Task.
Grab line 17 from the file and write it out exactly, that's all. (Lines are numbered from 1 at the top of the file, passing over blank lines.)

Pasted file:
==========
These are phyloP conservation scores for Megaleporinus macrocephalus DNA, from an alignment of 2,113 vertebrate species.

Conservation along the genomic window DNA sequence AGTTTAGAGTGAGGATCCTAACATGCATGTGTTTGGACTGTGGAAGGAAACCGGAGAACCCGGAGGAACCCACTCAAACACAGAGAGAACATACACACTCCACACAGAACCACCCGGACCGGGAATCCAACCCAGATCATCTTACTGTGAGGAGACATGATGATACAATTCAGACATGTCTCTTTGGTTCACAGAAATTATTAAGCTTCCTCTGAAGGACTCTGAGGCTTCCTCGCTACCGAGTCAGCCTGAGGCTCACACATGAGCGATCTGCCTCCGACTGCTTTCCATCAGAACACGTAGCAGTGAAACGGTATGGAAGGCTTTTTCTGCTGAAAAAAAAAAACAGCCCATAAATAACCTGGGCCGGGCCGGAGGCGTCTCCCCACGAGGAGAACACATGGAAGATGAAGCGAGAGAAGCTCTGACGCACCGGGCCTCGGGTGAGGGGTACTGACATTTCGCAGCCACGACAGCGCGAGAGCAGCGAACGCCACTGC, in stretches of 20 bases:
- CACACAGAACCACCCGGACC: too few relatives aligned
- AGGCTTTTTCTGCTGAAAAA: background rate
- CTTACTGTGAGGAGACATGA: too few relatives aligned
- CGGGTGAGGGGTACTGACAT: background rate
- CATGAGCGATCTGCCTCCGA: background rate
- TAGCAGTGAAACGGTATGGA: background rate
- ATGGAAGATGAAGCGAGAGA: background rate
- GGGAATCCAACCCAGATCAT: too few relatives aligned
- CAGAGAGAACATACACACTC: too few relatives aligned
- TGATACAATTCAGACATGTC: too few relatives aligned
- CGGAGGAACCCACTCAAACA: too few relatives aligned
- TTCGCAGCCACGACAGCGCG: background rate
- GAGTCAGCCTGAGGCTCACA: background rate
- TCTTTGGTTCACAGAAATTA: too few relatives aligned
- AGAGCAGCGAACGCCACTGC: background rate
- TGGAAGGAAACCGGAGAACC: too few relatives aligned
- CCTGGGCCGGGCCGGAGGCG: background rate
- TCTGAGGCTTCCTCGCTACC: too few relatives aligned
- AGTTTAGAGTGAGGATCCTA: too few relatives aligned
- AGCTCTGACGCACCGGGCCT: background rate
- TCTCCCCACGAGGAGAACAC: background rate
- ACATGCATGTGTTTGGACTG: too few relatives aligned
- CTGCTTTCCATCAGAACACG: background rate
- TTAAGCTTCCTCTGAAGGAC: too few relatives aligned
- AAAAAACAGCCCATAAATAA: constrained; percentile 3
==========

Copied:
- AGAGCAGCGAACGCCACTGC: background rate